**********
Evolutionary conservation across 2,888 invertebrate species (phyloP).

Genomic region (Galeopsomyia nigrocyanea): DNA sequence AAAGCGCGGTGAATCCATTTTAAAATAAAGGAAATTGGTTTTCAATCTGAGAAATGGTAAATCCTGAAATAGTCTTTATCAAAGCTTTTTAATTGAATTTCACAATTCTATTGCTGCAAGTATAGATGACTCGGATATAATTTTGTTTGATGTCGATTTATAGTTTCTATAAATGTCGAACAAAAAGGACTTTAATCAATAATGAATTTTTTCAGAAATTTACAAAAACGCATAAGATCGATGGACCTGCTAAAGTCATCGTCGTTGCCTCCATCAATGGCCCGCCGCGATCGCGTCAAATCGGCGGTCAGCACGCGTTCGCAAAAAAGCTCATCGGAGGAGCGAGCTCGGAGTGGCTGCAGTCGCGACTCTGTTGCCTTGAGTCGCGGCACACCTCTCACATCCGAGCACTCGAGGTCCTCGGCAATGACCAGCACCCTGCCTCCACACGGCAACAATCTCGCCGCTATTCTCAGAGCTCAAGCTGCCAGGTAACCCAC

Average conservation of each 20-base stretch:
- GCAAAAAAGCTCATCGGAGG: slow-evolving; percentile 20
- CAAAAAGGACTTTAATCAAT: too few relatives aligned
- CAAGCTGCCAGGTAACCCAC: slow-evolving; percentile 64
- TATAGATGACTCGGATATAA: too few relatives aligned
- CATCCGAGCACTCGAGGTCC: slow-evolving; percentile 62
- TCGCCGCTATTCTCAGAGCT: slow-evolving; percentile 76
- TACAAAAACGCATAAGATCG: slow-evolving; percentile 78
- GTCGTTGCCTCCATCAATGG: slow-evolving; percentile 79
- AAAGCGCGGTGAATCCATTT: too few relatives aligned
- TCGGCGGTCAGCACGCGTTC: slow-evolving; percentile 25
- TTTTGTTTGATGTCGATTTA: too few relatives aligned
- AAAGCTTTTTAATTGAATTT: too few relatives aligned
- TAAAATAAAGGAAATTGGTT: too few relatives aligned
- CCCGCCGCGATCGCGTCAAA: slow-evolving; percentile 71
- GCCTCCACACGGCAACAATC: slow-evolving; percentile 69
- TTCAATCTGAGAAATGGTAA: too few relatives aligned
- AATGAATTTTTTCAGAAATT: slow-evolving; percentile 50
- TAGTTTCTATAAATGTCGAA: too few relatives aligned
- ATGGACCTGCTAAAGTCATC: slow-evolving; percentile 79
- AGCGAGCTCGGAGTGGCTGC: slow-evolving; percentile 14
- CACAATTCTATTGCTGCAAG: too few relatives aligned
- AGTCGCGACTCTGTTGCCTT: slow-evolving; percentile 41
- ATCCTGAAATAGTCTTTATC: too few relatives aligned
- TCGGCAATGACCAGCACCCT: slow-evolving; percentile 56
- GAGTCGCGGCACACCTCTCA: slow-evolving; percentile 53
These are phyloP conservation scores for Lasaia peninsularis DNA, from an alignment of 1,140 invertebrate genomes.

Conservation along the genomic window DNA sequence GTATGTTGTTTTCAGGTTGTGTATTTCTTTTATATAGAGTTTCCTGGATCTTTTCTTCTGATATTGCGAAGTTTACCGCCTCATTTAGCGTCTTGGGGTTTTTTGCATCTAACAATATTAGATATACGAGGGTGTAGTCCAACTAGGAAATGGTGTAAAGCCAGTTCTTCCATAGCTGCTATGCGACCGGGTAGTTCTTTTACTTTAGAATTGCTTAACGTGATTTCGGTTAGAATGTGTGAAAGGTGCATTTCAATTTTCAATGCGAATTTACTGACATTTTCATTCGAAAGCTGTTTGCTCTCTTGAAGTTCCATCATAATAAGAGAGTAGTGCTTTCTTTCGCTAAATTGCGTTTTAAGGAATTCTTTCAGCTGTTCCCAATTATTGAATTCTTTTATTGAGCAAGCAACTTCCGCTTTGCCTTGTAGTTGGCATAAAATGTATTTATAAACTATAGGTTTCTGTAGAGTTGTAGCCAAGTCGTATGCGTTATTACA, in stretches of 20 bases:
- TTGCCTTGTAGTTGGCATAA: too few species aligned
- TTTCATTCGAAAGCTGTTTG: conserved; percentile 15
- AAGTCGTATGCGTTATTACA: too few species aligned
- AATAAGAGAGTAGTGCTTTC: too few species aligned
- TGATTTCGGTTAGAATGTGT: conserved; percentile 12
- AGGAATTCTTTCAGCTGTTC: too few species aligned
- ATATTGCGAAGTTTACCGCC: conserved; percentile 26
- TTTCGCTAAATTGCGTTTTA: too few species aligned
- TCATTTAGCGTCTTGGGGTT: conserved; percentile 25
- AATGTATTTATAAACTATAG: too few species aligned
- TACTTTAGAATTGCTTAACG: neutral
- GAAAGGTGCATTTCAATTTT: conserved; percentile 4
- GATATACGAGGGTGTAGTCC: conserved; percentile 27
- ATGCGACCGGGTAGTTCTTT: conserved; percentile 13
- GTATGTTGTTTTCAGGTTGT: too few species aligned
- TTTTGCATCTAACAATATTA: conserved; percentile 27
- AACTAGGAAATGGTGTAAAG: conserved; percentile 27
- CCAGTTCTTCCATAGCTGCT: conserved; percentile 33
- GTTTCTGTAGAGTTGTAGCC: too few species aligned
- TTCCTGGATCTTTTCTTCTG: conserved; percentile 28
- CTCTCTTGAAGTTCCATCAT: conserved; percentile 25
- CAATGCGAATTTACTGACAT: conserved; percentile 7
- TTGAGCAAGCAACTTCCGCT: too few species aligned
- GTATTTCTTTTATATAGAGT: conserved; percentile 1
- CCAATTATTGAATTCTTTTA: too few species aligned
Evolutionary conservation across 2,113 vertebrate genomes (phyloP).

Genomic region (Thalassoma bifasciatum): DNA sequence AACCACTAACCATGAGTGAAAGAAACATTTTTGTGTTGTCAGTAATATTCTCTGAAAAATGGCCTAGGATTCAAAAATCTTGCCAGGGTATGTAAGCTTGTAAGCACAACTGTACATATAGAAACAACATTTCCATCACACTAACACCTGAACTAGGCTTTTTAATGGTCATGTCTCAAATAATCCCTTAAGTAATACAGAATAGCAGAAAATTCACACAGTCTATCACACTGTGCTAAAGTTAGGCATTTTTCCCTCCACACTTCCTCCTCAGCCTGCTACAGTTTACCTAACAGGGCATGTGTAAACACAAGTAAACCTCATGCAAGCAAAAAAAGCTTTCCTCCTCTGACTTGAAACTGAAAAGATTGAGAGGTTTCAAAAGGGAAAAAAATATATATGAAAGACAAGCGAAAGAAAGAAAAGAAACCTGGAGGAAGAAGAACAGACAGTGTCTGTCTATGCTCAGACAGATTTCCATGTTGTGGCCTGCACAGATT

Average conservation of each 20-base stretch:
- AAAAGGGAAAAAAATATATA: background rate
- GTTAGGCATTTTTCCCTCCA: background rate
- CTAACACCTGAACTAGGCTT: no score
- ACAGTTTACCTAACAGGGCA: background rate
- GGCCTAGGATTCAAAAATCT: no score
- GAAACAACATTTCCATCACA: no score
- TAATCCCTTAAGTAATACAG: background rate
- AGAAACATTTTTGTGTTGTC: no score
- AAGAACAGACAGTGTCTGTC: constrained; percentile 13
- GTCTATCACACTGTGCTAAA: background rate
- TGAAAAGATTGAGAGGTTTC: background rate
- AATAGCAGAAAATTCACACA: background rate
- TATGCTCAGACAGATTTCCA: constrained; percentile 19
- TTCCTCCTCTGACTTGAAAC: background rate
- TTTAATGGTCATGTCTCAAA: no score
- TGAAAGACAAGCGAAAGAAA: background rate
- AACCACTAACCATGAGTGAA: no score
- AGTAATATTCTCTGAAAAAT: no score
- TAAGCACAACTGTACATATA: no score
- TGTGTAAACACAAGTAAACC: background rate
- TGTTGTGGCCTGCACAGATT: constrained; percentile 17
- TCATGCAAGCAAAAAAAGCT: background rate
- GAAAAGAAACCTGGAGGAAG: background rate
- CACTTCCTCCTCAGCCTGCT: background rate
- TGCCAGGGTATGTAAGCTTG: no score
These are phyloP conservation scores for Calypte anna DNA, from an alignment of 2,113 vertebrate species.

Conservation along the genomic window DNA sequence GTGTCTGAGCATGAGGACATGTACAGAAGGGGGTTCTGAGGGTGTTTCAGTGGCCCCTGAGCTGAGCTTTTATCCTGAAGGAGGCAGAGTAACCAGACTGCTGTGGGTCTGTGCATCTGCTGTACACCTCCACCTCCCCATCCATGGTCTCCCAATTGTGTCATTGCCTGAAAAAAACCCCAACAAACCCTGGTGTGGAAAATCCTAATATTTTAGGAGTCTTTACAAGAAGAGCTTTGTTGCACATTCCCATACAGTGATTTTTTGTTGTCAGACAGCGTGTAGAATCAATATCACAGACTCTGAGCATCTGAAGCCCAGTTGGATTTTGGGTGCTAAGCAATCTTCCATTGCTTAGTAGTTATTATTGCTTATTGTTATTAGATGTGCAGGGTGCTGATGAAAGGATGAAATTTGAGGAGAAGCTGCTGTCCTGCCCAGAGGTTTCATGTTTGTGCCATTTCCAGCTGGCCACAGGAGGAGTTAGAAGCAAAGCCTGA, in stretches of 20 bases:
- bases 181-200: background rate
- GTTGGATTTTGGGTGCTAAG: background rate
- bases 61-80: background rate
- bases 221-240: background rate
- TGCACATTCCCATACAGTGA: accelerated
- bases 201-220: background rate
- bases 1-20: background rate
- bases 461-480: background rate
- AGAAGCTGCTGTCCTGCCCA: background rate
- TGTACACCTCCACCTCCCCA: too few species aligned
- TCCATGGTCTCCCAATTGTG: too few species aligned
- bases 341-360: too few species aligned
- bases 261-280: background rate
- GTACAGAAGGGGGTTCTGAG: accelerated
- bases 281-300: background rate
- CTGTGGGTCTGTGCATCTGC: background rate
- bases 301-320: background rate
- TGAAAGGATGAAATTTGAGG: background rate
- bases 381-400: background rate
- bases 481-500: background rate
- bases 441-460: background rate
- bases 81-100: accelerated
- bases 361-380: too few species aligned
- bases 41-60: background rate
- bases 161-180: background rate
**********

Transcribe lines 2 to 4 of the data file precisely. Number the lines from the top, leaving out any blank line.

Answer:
Genomic region (Galeopsomyia nigrocyanea): DNA sequence AAAGCGCGGTGAATCCATTTTAAAATAAAGGAAATTGGTTTTCAATCTGAGAAATGGTAAATCCTGAAATAGTCTTTATCAAAGCTTTTTAATTGAATTTCACAATTCTATTGCTGCAAGTATAGATGACTCGGATATAATTTTGTTTGATGTCGATTTATAGTTTCTATAAATGTCGAACAAAAAGGACTTTAATCAATAATGAATTTTTTCAGAAATTTACAAAAACGCATAAGATCGATGGACCTGCTAAAGTCATCGTCGTTGCCTCCATCAATGGCCCGCCGCGATCGCGTCAAATCGGCGGTCAGCACGCGTTCGCAAAAAAGCTCATCGGAGGAGCGAGCTCGGAGTGGCTGCAGTCGCGACTCTGTTGCCTTGAGTCGCGGCACACCTCTCACATCCGAGCACTCGAGGTCCTCGGCAATGACCAGCACCCTGCCTCCACACGGCAACAATCTCGCCGCTATTCTCAGAGCTCAAGCTGCCAGGTAACCCAC

Average conservation of each 20-base stretch:
- GCAAAAAAGCTCATCGGAGG: slow-evolving; percentile 20